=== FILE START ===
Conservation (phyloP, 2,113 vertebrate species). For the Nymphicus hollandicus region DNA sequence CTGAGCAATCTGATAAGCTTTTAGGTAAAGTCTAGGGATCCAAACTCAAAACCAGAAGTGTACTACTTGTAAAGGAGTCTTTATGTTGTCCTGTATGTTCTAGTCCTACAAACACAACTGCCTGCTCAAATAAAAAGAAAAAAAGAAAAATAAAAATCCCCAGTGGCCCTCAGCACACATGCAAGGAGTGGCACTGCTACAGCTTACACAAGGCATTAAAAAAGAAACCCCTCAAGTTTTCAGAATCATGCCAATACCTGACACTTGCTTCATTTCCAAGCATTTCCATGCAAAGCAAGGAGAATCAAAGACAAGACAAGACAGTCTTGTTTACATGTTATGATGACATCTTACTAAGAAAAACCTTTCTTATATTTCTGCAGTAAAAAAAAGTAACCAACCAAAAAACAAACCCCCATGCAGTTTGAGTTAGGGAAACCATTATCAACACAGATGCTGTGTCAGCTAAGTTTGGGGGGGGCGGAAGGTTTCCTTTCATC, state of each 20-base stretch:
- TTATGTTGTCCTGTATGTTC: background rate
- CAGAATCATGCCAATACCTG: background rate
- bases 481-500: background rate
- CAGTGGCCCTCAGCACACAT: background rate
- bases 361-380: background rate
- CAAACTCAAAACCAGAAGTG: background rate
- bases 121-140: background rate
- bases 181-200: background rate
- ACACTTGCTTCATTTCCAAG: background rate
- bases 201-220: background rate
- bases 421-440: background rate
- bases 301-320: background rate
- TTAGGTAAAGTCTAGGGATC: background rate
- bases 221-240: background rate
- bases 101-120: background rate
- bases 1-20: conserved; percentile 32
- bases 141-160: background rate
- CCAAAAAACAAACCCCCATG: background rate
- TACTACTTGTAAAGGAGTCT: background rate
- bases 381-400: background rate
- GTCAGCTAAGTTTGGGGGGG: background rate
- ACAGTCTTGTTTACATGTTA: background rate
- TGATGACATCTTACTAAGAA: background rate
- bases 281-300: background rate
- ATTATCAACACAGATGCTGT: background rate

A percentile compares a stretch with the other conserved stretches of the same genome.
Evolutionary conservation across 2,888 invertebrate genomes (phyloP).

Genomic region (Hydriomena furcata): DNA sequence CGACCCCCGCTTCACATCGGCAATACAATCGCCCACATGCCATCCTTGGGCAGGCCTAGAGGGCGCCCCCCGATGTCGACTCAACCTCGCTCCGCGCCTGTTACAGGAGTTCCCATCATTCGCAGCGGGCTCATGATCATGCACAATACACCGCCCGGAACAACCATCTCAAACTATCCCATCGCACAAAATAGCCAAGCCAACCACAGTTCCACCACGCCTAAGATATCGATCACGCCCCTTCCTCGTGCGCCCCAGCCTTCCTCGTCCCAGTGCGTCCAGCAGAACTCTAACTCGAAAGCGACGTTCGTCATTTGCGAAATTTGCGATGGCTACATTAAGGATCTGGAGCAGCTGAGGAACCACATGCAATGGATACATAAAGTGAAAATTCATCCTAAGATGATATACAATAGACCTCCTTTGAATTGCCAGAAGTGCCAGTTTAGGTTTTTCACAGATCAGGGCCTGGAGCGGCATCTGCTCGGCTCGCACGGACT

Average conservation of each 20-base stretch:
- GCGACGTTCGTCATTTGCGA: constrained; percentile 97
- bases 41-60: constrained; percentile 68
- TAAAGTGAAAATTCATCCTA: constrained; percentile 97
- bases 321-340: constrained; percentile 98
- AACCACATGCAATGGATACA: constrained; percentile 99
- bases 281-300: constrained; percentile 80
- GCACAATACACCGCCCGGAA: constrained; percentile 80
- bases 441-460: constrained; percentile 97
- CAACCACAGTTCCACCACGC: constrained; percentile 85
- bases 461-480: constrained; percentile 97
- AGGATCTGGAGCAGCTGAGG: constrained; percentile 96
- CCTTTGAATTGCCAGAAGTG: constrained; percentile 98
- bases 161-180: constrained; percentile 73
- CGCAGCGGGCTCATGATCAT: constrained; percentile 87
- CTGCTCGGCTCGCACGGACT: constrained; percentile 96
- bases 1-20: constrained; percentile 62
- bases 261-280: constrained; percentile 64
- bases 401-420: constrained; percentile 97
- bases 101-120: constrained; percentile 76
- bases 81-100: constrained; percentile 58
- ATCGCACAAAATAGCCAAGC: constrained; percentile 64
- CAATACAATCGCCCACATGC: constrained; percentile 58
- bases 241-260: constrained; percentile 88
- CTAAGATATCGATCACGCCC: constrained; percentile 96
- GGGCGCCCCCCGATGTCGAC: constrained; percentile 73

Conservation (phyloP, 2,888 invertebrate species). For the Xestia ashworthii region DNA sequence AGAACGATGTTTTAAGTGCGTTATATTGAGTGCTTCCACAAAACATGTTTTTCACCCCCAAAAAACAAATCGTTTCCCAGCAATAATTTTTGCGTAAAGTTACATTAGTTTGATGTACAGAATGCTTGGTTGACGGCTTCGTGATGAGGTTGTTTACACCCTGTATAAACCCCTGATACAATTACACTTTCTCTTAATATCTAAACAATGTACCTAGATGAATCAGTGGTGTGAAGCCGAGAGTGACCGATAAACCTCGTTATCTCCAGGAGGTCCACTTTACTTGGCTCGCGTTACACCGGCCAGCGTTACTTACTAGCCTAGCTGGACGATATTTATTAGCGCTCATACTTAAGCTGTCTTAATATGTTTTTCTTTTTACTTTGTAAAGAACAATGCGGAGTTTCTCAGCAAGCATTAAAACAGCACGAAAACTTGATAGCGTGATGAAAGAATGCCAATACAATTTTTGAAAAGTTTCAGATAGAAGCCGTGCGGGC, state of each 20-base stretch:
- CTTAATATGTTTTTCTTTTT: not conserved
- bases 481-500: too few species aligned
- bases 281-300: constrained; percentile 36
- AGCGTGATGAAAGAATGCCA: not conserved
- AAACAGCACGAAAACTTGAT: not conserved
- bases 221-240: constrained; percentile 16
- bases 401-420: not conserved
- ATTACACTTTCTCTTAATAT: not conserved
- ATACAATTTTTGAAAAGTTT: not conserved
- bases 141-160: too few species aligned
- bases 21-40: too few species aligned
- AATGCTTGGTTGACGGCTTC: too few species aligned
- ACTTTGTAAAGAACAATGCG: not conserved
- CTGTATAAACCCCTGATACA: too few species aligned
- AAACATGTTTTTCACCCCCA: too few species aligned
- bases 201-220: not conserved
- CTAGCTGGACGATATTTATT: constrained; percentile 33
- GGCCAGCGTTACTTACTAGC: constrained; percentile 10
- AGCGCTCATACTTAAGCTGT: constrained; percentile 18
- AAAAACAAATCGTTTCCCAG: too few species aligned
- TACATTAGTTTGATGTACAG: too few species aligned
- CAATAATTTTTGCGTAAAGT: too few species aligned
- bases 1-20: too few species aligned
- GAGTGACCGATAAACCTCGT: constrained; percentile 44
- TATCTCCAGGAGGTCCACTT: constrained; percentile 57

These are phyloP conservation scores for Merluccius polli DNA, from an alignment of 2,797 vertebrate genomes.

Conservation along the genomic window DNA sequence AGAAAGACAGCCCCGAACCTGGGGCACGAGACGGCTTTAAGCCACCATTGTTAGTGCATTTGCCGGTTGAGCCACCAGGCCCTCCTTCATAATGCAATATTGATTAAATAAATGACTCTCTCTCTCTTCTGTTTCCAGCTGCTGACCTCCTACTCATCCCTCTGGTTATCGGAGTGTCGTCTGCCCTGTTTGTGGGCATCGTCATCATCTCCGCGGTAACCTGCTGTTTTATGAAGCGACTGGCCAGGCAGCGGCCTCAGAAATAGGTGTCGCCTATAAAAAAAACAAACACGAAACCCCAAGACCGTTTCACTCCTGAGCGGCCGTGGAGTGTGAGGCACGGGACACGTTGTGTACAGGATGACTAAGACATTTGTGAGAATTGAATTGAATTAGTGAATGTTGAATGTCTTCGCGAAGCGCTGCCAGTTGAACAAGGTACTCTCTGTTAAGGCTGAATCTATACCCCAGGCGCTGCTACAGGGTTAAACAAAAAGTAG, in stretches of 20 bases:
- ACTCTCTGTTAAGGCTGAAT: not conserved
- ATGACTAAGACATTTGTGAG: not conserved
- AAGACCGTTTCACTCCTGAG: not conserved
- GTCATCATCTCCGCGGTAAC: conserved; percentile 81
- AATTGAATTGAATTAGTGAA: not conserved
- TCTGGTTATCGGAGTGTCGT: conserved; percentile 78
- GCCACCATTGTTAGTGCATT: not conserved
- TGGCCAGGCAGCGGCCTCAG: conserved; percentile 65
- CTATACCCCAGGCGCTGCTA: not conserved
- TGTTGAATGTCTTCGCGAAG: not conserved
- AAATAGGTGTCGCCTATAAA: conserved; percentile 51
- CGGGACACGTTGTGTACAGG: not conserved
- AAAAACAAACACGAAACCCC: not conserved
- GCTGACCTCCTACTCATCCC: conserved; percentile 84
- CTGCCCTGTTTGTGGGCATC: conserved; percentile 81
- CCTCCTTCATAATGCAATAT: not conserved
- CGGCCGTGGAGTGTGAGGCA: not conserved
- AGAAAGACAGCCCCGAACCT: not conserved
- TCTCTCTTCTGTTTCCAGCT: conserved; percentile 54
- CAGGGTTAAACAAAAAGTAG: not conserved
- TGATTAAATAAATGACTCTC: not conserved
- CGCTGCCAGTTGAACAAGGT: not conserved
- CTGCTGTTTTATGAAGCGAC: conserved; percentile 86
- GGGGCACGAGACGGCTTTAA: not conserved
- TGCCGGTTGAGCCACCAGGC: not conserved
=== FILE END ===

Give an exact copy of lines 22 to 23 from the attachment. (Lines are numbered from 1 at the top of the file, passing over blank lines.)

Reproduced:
- GTCAGCTAAGTTTGGGGGGG: background rate
- ACAGTCTTGTTTACATGTTA: background rate